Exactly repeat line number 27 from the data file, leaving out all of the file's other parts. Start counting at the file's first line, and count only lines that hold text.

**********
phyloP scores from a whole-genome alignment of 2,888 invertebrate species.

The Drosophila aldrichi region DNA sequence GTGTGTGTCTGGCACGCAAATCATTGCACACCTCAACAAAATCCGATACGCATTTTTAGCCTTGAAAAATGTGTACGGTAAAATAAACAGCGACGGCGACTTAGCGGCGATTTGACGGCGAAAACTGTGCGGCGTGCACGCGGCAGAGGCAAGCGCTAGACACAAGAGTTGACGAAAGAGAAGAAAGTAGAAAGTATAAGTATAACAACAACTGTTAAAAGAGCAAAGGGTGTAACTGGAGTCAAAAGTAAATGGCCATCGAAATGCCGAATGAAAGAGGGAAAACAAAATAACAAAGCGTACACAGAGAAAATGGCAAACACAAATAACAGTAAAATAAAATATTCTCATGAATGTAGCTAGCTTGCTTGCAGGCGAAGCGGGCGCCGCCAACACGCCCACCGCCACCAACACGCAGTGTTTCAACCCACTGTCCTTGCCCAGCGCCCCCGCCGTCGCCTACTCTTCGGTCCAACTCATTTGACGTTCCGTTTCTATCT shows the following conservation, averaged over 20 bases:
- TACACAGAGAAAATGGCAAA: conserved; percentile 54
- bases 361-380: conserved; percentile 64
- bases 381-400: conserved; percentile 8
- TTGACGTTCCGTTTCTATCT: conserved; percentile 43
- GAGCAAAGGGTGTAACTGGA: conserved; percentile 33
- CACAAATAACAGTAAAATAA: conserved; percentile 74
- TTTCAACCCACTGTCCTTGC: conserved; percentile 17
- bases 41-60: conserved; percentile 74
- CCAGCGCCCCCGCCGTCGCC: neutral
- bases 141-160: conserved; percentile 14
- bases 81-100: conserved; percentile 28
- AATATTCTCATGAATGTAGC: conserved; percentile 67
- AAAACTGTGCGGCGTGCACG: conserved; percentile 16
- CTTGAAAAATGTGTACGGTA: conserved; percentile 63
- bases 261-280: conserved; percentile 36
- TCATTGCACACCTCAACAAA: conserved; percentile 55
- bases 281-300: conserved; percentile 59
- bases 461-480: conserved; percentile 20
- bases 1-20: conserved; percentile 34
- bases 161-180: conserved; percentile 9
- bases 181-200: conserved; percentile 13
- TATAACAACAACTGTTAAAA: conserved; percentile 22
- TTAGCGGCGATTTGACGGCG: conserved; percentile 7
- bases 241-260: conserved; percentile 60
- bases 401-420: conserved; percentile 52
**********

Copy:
- bases 401-420: conserved; percentile 52